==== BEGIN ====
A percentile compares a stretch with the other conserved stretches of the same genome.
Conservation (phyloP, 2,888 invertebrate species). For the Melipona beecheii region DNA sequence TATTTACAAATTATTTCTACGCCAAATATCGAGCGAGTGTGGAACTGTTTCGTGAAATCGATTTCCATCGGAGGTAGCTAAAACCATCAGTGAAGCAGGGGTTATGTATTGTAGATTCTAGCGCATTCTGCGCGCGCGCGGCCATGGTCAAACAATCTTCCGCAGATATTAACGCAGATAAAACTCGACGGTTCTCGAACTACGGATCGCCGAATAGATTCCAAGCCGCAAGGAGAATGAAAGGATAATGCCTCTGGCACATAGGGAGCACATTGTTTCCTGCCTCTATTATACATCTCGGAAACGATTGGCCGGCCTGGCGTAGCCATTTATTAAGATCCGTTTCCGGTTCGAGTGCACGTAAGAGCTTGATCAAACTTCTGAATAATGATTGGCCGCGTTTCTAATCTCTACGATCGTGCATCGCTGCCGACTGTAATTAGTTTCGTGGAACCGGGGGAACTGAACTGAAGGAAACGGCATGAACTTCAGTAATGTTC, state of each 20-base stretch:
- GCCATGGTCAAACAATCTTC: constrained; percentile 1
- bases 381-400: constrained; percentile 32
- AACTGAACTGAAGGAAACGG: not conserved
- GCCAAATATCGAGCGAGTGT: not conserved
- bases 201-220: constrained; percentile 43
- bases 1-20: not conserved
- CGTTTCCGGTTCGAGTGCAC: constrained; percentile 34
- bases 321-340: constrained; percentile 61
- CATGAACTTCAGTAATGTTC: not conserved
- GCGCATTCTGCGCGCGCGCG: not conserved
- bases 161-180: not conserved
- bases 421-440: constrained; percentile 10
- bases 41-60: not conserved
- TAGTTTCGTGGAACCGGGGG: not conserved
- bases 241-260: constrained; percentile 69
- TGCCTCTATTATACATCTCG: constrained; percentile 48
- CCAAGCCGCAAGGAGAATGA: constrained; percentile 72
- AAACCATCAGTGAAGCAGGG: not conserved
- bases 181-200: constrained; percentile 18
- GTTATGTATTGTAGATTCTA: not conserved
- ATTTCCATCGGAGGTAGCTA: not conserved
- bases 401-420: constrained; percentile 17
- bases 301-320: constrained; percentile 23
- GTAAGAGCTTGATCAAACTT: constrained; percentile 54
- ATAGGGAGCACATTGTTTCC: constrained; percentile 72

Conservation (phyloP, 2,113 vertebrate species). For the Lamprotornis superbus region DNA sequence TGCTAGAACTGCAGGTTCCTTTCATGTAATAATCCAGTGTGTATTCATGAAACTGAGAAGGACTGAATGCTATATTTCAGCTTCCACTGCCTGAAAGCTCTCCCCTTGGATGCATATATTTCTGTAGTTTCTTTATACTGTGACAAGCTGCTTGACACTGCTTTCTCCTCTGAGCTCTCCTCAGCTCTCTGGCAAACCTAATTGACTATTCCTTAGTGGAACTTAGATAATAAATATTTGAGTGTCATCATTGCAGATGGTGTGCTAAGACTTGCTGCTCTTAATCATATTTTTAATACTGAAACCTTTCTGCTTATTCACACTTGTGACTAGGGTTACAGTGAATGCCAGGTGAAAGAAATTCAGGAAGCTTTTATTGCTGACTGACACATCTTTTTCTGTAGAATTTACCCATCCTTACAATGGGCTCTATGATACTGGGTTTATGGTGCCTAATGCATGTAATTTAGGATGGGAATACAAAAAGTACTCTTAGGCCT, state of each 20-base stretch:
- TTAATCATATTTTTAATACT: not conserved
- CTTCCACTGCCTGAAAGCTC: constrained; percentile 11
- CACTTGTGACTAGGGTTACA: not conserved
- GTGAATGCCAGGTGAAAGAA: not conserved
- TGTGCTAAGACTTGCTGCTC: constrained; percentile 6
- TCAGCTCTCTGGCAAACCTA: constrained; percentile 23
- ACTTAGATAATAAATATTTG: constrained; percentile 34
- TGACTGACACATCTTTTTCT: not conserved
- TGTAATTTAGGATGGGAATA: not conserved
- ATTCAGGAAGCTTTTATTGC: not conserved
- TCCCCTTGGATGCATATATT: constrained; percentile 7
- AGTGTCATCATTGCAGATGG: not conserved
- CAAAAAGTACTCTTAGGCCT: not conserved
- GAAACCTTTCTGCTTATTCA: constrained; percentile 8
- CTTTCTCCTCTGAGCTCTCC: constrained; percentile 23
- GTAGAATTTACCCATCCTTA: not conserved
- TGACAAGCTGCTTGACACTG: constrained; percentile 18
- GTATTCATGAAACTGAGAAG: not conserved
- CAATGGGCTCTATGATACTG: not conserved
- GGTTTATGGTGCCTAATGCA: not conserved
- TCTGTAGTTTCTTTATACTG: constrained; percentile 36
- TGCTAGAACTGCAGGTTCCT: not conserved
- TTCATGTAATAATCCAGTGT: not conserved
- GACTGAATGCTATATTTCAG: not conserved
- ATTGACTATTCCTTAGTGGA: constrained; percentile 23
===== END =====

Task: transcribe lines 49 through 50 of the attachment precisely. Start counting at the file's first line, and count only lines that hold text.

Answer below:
- TCTGTAGTTTCTTTATACTG: constrained; percentile 36
- TGCTAGAACTGCAGGTTCCT: not conserved